'You can make anything you want, but if you don't have good distribution, you can keep it," says Maxine Hesse. "That applies to any product," be it wine, movies -- or maps. Hesse is, with her husband Hans, co-owner of Global Graphics, a mapmaking company that the couple runs out of their home in Oceanside. But before they came south, they started out in San Francisco some 20-odd years ago, selling their map of the city shop to shop. While she wore out her shoes, she discovered that "store owners don't want to buy one line item from one distributor; it's too much administration." She found a professional distributor and began building a business.
And while she's not entirely certain, she thinks it might have been her distributor who suggested that she and her husband try mapping the world of California wine. She thought it might be worthwhile. "As a friend of mine put it, 'It's a passionate thing. People either love wine and have to have a map to know where it's from and how to get there, or they simply drink it and don't worry about it.'"
They set to work. "My husband trained to be a cartographer in Europe. They take it seriously. They learn to do it exactly right; they learn to be civil engineers. He does the design, and I do the research." Doing that research taught Hesse that the wine world could be a slippery fish to pin down on the page. "I had no idea that it would be as complicated as it is. I rely on some databases and some association websites -- which may or may not be up to date. I get feedback from people in the field, who are selling to those wineries -- we sell a lot of our maps in the tasting rooms. And I have a business associate who sell software to wineries; she keeps in touch with me. So it's a compilation of data from all different kinds of sources. But they change like socks, really -- whether they're selling out to each other, or a corporation owns them, or they're really a label and not a winery as such. All those things add another layer of complication."
A couple of examples: The success of the California map led to the creation of additional, region-specific maps, presented in a laminated, accordion-fold format. (Hesse says that people like the laminate because they can write on it and the accordion-fold because it's easier to figure out. She does not say that laminated maps handle tasting room spills better than ordinary paper, or that the accordion-fold is all a body might be capable of managing after a day on the wine trail.) The Napa-Sonoma map "was published and updated five times in 2004. Every time we go to press, we edit it, see whether there's been some change. There's always something that's changed. Many more wineries are opening tasting rooms -- at least, they're open on the weekends, whereas before they might have been by appointment only. They'll have definite hours and a little gift shop -- you can't just sell wine, I suppose, you have to sell a few accessories to make it."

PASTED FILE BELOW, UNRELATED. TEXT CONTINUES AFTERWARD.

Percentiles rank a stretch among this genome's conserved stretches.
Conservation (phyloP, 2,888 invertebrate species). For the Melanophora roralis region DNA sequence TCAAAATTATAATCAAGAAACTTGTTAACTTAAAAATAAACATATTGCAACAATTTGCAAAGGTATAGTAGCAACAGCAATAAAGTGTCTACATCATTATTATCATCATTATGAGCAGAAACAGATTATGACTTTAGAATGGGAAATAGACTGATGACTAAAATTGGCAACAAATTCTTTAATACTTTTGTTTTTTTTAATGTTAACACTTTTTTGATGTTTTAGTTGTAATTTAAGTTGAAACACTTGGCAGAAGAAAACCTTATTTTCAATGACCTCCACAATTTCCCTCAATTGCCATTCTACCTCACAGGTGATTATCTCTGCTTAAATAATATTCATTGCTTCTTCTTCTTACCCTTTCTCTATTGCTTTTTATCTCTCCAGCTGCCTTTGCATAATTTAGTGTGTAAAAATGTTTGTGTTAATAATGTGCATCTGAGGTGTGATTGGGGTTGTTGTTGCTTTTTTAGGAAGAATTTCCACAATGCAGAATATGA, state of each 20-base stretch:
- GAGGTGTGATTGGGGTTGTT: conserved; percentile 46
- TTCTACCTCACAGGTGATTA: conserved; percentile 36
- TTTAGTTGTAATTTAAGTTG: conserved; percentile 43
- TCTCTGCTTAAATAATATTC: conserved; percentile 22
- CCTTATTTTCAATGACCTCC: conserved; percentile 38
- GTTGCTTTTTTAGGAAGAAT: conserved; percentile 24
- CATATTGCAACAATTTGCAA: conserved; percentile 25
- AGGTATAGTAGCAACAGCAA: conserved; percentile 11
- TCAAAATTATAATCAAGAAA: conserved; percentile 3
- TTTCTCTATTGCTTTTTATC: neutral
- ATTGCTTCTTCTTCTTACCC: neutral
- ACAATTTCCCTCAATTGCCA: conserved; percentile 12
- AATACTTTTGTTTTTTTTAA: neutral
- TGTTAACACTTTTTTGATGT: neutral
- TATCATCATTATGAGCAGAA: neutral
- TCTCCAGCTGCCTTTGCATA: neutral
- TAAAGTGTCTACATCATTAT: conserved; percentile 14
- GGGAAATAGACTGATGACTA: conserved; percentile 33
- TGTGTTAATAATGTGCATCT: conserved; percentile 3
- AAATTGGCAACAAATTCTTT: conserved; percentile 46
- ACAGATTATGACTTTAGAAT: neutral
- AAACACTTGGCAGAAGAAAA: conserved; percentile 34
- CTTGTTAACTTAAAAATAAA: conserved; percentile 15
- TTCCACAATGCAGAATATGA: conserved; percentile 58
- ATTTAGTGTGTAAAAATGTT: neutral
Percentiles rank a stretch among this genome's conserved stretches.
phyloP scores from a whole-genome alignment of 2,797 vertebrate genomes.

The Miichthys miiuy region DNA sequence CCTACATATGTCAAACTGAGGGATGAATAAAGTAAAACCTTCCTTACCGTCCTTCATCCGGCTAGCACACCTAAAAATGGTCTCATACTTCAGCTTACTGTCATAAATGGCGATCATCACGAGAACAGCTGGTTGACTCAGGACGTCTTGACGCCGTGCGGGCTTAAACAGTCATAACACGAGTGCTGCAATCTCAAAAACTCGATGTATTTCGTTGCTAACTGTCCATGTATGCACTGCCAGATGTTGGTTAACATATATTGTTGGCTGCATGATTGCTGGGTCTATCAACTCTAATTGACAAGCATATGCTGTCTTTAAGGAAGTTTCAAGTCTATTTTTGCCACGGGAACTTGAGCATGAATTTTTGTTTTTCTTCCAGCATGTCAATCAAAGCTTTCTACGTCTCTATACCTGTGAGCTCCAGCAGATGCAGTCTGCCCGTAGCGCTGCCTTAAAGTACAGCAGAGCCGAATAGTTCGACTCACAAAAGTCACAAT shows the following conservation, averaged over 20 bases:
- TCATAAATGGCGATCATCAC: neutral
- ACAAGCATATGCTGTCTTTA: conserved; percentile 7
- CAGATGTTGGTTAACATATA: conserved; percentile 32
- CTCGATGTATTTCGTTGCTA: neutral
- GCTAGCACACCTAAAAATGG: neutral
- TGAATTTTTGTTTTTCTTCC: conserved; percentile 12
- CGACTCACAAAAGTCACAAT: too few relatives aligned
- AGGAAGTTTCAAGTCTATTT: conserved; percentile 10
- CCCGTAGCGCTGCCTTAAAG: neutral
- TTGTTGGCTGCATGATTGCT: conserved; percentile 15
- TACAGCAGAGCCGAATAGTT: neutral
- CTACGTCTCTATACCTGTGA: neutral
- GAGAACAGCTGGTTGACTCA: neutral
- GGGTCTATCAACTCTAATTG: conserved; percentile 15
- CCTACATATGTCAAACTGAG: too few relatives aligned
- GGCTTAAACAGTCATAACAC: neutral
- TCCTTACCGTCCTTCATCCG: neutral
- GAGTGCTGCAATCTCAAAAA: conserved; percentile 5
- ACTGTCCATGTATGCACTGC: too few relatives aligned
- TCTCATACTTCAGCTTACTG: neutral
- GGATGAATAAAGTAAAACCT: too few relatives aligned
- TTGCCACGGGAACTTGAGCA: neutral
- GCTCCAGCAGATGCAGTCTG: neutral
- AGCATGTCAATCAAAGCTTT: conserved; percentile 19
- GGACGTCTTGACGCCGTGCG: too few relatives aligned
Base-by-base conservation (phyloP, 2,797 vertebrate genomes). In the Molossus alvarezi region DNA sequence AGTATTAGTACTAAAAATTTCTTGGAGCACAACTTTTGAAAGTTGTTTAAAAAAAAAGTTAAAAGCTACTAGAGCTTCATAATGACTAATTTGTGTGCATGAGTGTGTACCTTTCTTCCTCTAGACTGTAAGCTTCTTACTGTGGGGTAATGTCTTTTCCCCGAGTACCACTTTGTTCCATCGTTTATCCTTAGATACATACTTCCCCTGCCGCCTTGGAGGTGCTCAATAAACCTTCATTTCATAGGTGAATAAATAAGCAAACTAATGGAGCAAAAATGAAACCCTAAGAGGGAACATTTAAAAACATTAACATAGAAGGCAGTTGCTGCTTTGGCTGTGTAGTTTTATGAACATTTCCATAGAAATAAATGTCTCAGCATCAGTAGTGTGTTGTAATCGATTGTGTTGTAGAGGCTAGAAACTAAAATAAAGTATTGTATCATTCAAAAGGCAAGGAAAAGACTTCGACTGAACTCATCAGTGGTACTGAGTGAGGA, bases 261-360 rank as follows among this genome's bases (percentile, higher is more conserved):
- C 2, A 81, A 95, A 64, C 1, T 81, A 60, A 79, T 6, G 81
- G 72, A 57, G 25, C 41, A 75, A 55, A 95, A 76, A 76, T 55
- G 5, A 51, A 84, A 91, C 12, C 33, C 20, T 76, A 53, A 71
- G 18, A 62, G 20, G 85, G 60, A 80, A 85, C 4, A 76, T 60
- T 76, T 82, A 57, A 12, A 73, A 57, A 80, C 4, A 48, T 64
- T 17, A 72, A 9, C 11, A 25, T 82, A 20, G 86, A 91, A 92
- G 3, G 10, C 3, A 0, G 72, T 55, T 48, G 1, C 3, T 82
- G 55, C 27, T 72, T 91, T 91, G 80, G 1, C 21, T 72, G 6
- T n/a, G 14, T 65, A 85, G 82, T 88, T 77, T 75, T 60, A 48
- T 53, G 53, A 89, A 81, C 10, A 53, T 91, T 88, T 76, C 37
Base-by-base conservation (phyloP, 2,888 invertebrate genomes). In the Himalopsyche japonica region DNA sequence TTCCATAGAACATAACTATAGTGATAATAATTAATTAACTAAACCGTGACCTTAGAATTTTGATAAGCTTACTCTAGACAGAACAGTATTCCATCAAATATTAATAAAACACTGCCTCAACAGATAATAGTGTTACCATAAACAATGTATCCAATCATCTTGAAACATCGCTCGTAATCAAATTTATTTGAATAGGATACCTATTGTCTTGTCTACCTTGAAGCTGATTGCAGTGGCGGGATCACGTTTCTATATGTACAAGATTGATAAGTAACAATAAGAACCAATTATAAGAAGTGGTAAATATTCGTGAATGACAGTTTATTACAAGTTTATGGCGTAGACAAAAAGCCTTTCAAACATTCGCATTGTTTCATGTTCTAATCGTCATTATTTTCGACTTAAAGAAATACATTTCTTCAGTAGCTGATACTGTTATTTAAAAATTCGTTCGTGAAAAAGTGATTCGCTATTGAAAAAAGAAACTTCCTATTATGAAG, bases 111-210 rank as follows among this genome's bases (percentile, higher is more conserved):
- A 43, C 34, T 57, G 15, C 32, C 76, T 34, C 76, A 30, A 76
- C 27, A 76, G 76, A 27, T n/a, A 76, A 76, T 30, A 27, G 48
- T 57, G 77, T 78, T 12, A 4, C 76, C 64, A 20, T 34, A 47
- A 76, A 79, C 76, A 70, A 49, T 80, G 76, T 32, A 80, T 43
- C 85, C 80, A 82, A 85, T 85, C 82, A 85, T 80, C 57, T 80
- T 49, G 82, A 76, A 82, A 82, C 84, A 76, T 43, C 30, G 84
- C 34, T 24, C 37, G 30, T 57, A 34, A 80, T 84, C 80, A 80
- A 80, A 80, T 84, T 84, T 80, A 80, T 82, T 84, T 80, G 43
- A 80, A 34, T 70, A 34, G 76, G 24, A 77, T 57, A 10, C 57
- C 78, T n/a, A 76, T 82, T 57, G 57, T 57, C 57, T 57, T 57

They keep going to press because sales keep increasing. "I can't remember our first print runs on the Napa-Sonoma map in 2003, but I would say they may have doubled. People are more interested in wine than they used to be." But of course, it's not simply a matter of increased consumption. "There's this whole thing about wine tourism, which is not wine, per se. You go to a spa, you go to the ostrich farm in Santa Barbara, you go to someplace in Napa or Sonoma, you play golf. It's not just wine that drives this, and we forget that. We think, 'Oh, it was a lousy vintage, forget it, it's a disaster.' Not when it comes to this. Wine tourism is the whole package. It's what we did when we went up to Solvang a couple of months ago. We had dinner at the Los Olivos Café, the whole bit."
Those ostriches Hesse mentions were made famous by Sideways, and after Napa, it's the Santa Barbara regional map that has required the most updating. "It's probably the Second Wine Country in everybody's mind. This year, there are probably 12 new wineries in the Paso Robles area alone. Paso is a pretty small town; that's a huge growth. They're just delighted with the attention; they're very receptive to products about them."
The regional maps -- which also cover Lodi/Sierra Foothills and Monterey/Santa Cruz/Santa Clara/Livermore -- are naturally more compact and detailed. "You can have details on lakes and scenic routes." They also focus more on wineries and tasting rooms open to the public. The 2'x3' full-state wine map still names a number of trade-only or entirely private operations amid its 1500 listings -- "When I first made the list, I didn't understand that part of it," says Hesse -- but there are fewer every year. "We try to be discerning; I have only so much space, and the text is already small." (The full-state map does include inset maps for the major wine regions, including Temecula, along with addresses, phone numbers, and hours.)
Readability, she says, is key, the thing that separates one map from another, the reason Global Graphics has managed to snag some buzz in the wine press. "We strive to make a better use of color, and better-quality paper -- that helps the color pop. Anthony Dias Blue has written about us in several magazines, and Wine Spectator did a little piece on us a while back." It strikes me that a true wine geek might be interested in a little climate profile to go with the topography and viticultural area designations, but Hesse draws the line. "There are climatological maps, but if you include that, you sacrifice readability. There is a limit; it's a function of the scale. You can get only so much in. And I don't think most people who drink wine are that interested. There's a certain market."
Given the season, Hesse cannot help but mention the ease with which a wine map fits into a Christmas stocking. Maps may be purchased at the Global Graphics website: www.mapbiz.net.